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Jan 22, 2013 8:00am EST
david of israel characterize the leadership and legacy of his presidency. "those who rule over people must be just. ruling with godly reverence. and they shall be as the light of the morning without clouds as the tender grass springing out of the earth by clear shining after rain." we pray in your sovereign name. amen. the president pro tempore: please join me in reciting please join me in reciting the pledge of allegiance to our flag. i pledge allegiance to the flag of the united states of america and to the republic for which it stands, one nation under god, indivisible, with liberty and justice for all. tepl under the previous order, the -- the president pro tempore: under the previous order the leadership time is reserved. mr. reid: mr. president, following leader remarks, if any, the senate will be in a period of morning business until 12:30 today. senators during that period of time will be permitted to speak for ten minutes each. we'll be in recess from 12:30 to 2:15 for weekly caucus meetings. today with the inspiration of the second inauguration of president obama fresh on ou
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Jan 14, 2013 5:00pm EST
relief caused by hurricane sandy. what it does is cut into foreign aid with the exception of israel, afghanistan or pakistan and shift those moneys being spent on foreign aid to instead be spent on american aid to the victims of hurricane sandy so it is paid for, it is a substantive pay for the amounts are unknown because it is the key to how much money is spent or has already been spent on foreign aid, and that can fluctuate depending on when this legislation should pass. the reason i am submitting the pay for is because the precarious condition the united states government sees itself to the financially we're on a path to nowhere. financially, we are looking at instead of a fiscal clough, a fourth consecutive deficit we have $16 trillion in total debt to increase that beyond $16 trillion to put that into perspective the amount of damages done to the country on an annual basis now serving the data is excess of $20 billion to put it in perspective that $220 billion that we're spending for servicing the past is three times all of those sought by entertains and the victims. best case
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Jan 18, 2013 9:00am EST
in the midst of the nation that he himself established. the nation of israel was established by god. he set the boundaries and the parameters and the laws for that nation, and he gave it very clear directions for his people in that land on how to treat the nonisraelite. and you can just start reading, and before you know it you come across a passage, for example, that says that you should love the stranger in your midst like yourself, you know? that's pretty strong language, to love the stranger in your midst like yourself. you're not going to do the kinds of things to yourself that some people propose that we do to the person who is here illegally. so when we go to our bible and we read that, we understand that god has an expectation for how a people with power would treat those who are vulnerable and weak in their presence. um, you know, i think god has a lot of reasons for that. one is, certainly, that we understand that these folks also are created in the image of god. they are as much image bearers of god as we are. they are as deserving of respect and dignity that comes with t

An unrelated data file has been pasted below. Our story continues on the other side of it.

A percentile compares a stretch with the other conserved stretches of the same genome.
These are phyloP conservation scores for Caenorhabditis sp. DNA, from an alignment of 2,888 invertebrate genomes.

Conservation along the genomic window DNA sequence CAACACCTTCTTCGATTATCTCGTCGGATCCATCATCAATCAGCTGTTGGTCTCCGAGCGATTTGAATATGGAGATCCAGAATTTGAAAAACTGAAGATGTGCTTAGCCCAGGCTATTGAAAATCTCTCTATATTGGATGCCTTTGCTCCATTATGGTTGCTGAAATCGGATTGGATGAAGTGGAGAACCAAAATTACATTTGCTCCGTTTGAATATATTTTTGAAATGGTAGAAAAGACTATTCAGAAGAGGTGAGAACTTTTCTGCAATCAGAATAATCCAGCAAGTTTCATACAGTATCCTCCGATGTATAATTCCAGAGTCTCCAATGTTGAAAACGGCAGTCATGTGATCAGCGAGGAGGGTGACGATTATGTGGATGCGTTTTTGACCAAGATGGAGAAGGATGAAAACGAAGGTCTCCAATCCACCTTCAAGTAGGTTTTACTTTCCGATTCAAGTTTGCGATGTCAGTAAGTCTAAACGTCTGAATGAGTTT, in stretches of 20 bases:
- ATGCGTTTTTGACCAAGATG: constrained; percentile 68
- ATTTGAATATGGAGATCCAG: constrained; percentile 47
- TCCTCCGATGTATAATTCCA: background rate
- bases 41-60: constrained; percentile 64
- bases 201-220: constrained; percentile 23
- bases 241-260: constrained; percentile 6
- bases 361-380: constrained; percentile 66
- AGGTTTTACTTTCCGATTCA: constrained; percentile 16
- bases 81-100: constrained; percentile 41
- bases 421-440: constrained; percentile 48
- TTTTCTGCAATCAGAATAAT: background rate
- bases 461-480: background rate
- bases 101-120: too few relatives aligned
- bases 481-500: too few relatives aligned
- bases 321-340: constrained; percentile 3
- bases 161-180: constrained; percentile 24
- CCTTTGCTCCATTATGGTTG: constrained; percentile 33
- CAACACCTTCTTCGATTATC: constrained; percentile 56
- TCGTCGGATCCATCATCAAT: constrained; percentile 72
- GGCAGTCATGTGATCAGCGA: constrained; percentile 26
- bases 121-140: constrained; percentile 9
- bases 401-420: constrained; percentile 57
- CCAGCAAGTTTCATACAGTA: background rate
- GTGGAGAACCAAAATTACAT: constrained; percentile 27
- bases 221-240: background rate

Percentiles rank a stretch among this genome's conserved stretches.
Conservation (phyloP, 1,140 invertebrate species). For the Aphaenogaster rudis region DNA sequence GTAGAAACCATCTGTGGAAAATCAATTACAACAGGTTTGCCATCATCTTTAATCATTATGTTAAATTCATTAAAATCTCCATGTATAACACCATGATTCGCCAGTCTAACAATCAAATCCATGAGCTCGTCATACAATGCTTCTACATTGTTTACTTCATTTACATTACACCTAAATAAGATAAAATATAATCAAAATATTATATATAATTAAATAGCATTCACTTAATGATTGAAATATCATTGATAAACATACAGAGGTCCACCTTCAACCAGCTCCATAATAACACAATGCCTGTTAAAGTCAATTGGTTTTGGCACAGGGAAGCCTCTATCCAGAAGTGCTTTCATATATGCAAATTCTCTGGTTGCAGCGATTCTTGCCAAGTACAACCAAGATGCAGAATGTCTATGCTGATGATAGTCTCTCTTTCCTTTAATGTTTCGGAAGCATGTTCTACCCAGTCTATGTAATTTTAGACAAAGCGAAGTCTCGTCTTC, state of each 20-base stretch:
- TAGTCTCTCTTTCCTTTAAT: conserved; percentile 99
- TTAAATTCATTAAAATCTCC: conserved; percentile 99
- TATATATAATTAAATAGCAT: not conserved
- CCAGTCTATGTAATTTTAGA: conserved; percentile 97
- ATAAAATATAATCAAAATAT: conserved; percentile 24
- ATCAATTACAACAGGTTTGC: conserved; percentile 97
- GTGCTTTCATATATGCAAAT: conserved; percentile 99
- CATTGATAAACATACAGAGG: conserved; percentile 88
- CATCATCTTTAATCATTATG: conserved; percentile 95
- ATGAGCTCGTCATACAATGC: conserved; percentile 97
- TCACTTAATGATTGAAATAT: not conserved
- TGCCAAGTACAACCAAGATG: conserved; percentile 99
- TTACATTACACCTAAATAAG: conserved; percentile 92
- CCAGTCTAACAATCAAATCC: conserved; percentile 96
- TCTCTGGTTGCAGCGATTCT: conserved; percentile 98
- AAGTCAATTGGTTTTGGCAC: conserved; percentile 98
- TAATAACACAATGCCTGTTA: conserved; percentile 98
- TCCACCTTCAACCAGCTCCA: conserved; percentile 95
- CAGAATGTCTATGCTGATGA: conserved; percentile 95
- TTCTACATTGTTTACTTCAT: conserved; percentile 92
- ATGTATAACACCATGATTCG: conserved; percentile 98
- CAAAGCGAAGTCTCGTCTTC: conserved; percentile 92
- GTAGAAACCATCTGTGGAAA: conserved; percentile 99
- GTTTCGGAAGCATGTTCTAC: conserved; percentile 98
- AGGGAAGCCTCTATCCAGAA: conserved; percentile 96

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Jan 29, 2013 8:00pm EST
into the picture, too. the other thing in 1965 israel televisions with rabbit ears on them. now we've got telephones and tvs and smartphones that we don't really talk about what we need to do to get our phones better 50 years later. we talk about what we have to do to get her help care system better. it's because the way we pay. it's going to be hard to get there. the mullahs are trying to get there. the only way were going to get there is to get everybody looking at the capital infrastructure, not just a sgr, but across the board and make a model that the value proposition , and the value migration happens if i can be a little economic out of the system we have for the profit value is captured and doing lots and lots of things that are quite bad for patients more often than not. >> dr. murphy, you're nodding your head. >> yes, that's very observant. i'll deviate a little bit. i'll ask a question and answer to this i guess it's a rhetorical question. at least in my ear i'll throw my hat about which you have to do, what the solution is. a fair question to me is if there is that level o